Thursday, October 28, 2010

My Picks For Senator and Governor

It's pretty much a dismal choice and I don't have time to write a lengthy post on my picks for governor and senator in the Nov. 2 elections, so I will instead refer you to two columns on the subject.

On the question of whom to send to Washington to replace the retiring Chris Dodd, George Will got it right today. Will, a Trinity graduate and no stranger to the Nutmeg State, quotes Michael Barone in explaining why professional wrestling magnate Linda McMahon would seem to be a bad fit for Connecticut:
"Connecticut," says Barone, author of the Almanac of American Politics, "was founded by Puritans who considered Massachusetts too lenient and backsliding."
However, Will then goes on the explain how Congress is top-heavy with lawyers and short on people who understand fundamental economic principles. No, we don't need people who believe in zero regulation, but nor do we need lawmakers who try to stymie business at every turn, as Dick Blumenthal did when he tried to stop AT&T from laying off workers who were no longer needed.
McMahon is content to have Connecticut vote on this proposition: There already is a surfeit of Blumenthals in Washington, and a scarcity of McMahons.
As for the governor's race between Dan Malloy and Tom Foley, I was -- with some reluctance -- trending toward Foley until I read this Kevin Rennie column last Sunday. Gov. Jodi Rell has left what Rennie accurately describes as "a disreputable mess." The lady never got out of lieutenant governor mode, preferring the cutting of ribbons to the hard work of negotiating with lawmakers and interest groups.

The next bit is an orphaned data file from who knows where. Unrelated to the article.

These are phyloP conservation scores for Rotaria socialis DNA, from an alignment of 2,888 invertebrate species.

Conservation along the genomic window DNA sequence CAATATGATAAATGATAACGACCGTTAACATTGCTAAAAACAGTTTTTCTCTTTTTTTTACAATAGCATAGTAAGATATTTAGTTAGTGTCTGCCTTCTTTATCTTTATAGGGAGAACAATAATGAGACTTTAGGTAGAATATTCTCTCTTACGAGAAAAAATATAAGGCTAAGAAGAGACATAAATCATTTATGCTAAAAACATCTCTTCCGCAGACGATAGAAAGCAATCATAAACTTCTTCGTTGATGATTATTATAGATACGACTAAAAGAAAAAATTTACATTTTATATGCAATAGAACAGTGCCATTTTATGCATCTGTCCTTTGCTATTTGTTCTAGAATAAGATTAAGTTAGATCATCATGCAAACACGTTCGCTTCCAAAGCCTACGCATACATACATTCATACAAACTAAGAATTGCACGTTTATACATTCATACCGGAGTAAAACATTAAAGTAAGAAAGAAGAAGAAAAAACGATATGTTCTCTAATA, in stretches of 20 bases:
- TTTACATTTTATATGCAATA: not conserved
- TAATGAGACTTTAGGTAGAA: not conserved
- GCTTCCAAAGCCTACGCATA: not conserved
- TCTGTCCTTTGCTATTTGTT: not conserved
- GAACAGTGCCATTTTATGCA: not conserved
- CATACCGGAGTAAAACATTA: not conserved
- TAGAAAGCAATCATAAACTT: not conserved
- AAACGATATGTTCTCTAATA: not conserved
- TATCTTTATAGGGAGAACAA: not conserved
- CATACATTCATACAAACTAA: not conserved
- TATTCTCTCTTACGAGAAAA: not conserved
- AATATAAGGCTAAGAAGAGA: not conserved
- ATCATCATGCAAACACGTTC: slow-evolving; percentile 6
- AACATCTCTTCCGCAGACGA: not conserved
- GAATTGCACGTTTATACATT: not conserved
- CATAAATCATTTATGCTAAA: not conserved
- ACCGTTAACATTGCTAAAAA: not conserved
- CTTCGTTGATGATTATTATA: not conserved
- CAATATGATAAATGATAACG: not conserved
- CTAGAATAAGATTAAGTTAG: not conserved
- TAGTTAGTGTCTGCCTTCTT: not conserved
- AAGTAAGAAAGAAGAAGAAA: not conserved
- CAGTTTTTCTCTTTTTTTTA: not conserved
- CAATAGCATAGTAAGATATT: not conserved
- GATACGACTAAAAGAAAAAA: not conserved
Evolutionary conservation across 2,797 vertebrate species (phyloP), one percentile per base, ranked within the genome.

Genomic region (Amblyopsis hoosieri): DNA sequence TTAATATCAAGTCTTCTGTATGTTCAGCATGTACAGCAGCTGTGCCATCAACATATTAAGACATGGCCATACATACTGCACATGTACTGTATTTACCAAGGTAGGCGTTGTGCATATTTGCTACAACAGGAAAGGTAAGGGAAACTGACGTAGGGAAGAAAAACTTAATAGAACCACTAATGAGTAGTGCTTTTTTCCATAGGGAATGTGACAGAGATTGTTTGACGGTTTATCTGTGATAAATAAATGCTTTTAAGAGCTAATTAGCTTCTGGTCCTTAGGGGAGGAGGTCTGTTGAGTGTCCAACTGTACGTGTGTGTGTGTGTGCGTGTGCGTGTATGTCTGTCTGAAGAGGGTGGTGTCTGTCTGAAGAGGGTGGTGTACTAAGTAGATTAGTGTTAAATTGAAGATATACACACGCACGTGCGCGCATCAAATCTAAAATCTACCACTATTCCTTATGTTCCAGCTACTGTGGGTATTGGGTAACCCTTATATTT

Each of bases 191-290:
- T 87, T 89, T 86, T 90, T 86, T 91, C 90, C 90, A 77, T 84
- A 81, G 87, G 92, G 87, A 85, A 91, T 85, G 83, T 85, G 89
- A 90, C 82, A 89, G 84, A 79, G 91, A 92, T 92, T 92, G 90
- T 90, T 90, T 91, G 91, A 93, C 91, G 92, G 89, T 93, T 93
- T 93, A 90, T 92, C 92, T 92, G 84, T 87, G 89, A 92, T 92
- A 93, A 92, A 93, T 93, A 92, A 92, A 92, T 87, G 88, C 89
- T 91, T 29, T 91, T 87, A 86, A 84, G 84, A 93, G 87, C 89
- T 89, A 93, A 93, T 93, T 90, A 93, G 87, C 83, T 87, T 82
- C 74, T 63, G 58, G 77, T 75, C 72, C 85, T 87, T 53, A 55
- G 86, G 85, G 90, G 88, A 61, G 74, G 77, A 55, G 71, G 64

I remain nervous about handing over the reins of power to any candidate who received the support of virtually all the public-sector unions, as Malloy has. But the man has a pretty good record of fiscal restraint as mayor of Stamford and he may come to realize that no matter what he does to tame a $4 billion deficit, lots of people will hate him anyway:
The great hurdle for the next governor will be the free-spending legislature. Malloy, more than Foley, may be the one to tame it. The Democrats will retain majorities in both chambers, an overwhelming one in the House. It may take a Democratic governor to force them to keep an appointment with reality. With Foley, they would have a foil to insulate themselves.
Plus, Malloy is holding fast against the death penalty even though, in the wake of the Petit murder trials, it is politically unwise to take that position. So there is my take. Now go out and vote, you lazy bums!


  1. Your less than enthusiatic endorsements ring true of what is happening in this current political environment ...

    I stand strong with ... NONE OF THE ABOVE!

  2. You're pretty much an idiot. Good luck with that and don't forget the drool bib.

  3. No voting this year. It's not worth the time and energy to waste for any candidate.

  4. Terry, this is the same combo The Register Citizen endorsed ... I thought we were the only ones with such twisted logic.

  5. Matt, looks like our picks were the polar opposite of what actually happened. Go figure ...

  6. It doesn't take a rocket scientist to figure out why you were wrong. How about defending ATT's right to offshore jobs ... that might give you a hint, Mr. Darwinian Free Market Boy.

  7. Anonymous, these were not predictions and even if they were, I'm batting .500 since Malloy wound up winning. BTW AT&T did not "offshore" jobs. They moved some of them to other states -- in part because the business climate in our state sucks and their landline business (which is the bulk of their operations in CT) is dying.